Interventions for Those at High Fall Risk
Naturally, the purpose of estimating fall risk is to determine when individuals need interventions to prevent future falls. But what then?
In this final installment of our series, we’ll review some of the most common and/or effective interventions used to reduce fall risk, from the generic to the specific.
Generic Preventive Interventions
Things get left on the floor, something is just out of reach, we become startled, a door or drawer is stuck -- and then it happens. A fall.
One way to reduce fall-risk is to eliminate the potential disturbances that most frequently precede a fall. This includes removing slipping and tripping hazards, putting frequently used objects within easy reach (e.g., dishes, food), and adjusting the position of furniture (e.g., the coffee table) according to the most common paths they will take. These are low or no-cost.
If you’re willing to invest a little bit more, you can add features to the home environment to reduce the risk of falls.
For example, increasing the home lighting brightness and adding night lights will help highlight potential hazards. Installing effective stair treads and handrails will enhance stair climbing. Grab-bars in the bathroom shower or beside the toilet provide assistance in standing and being seated. Installing a handheld shower head with hose and adding a plastic chair to the shower also allows a sit-down shower, which for some is helpful. A bath mat and raised toilet seat make the bathroom environment safer as well.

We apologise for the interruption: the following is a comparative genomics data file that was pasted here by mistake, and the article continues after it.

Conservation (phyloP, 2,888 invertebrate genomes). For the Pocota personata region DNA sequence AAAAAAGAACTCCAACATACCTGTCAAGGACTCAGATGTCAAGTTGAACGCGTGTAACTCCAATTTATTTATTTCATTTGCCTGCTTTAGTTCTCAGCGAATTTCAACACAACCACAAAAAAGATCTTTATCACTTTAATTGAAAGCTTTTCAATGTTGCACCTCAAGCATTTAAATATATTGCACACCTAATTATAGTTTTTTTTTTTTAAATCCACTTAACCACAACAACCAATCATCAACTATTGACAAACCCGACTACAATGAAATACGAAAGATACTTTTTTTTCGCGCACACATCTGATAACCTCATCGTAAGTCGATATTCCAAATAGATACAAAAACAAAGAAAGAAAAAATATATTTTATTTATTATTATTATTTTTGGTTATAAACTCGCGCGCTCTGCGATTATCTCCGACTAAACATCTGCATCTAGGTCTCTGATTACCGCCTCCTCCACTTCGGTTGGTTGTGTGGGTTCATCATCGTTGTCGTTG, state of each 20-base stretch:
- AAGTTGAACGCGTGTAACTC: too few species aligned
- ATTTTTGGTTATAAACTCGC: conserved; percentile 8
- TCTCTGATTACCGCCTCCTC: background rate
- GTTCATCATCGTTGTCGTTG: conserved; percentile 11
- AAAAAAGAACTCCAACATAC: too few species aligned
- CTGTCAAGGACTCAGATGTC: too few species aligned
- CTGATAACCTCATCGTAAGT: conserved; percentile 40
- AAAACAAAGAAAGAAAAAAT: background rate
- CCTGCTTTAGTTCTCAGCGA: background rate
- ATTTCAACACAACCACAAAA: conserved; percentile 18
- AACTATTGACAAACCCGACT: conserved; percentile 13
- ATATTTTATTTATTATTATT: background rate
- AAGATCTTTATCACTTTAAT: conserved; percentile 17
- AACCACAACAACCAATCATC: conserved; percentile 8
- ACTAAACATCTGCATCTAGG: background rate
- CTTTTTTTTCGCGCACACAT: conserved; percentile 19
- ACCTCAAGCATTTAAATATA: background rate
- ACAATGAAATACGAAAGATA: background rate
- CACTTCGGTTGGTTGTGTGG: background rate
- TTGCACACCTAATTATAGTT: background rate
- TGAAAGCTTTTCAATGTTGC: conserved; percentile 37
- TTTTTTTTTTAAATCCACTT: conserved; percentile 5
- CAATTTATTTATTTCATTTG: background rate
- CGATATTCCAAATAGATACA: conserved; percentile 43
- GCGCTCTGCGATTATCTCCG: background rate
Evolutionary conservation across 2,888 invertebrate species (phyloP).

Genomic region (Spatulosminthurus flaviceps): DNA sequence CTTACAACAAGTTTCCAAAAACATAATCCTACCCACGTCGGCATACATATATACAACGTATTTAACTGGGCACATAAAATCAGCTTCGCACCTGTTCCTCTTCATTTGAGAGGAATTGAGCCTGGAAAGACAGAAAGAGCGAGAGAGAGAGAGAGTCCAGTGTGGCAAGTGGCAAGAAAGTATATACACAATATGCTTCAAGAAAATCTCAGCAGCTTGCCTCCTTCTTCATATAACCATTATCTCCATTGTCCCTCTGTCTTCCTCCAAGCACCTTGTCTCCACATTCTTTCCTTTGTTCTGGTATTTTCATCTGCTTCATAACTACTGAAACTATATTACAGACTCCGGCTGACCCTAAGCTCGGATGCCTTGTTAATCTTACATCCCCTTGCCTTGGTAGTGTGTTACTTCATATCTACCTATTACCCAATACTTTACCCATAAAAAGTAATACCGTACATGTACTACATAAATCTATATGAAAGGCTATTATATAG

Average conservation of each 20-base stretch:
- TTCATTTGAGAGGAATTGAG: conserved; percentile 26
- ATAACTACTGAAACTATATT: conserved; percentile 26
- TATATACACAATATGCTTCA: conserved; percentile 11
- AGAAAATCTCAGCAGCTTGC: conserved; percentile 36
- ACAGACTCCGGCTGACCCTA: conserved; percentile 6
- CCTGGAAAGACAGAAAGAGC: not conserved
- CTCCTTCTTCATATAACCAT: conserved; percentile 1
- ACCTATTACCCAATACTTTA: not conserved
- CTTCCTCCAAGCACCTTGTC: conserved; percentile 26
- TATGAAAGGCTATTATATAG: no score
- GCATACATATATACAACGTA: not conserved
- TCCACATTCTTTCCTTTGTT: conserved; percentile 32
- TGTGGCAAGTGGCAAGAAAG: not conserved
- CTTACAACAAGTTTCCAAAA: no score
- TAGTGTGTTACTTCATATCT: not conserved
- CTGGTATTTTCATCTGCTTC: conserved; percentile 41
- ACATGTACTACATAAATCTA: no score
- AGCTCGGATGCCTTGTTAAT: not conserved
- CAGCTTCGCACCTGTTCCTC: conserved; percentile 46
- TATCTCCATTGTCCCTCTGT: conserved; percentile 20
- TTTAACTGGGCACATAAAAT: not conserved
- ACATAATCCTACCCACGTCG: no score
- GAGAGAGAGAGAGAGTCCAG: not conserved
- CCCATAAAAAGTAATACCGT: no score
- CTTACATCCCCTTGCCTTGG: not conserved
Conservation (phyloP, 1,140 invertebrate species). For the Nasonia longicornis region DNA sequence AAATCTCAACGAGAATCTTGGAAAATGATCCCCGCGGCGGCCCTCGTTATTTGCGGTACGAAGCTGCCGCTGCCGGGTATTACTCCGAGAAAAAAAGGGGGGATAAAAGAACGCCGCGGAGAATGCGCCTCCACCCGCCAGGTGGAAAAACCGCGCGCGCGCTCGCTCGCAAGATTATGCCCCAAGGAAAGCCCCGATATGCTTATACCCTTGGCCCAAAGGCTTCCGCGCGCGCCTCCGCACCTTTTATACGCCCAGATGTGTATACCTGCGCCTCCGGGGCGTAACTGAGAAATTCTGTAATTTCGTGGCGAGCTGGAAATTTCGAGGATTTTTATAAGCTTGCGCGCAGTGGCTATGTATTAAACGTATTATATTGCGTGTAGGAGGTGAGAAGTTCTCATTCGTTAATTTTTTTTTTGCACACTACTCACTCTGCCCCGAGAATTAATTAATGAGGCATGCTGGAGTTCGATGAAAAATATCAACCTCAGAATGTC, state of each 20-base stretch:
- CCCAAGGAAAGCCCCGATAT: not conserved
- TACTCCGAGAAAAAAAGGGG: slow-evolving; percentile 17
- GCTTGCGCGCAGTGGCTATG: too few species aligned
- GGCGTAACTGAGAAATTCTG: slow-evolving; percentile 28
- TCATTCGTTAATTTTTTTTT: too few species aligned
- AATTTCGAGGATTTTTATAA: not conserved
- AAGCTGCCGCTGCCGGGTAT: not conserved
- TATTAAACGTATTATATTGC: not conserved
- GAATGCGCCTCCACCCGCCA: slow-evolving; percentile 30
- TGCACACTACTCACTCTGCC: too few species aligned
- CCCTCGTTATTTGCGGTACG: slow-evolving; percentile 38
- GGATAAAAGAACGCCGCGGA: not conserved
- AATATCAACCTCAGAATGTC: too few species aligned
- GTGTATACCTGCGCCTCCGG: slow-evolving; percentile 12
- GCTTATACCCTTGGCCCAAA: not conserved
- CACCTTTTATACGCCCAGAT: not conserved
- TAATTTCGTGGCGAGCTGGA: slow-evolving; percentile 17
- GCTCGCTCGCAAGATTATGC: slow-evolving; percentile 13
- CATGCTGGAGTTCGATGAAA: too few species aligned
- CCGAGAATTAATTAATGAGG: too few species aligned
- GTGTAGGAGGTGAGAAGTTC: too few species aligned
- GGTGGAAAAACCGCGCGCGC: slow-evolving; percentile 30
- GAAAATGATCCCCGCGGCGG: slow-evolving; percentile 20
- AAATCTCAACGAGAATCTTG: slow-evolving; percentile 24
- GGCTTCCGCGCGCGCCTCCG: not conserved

When it comes to fall risk fashion, sensible footwear and clothing are key. The goal is to not let either trip you up. Footwear should fit well, not loosely. If the insole or outsole is wearing out, replace the shoes. If laces are coming undone, consider Velcro.
Slippers may be comfy for padding around the house, but…well the name says it all. Same with flip-flops.
Non-slip socks sound promising, but one recent survey article suggests that there is little evidence to support them reducing fall risk (in hospitalized older adults) and instead they recommend footwear.
Clothing that is easier to put on and remove or pull down for bathroom visits is preferable. Properly fitting clothes rather than loose-fitting ones may prevent them from getting hooked or caught.
Specific Targeted Interventions
“What makes someone at risk of falling?” If we can answer that question for a certain individual, then we can look beyond the generic interventions and actually tailor solutions to their situation.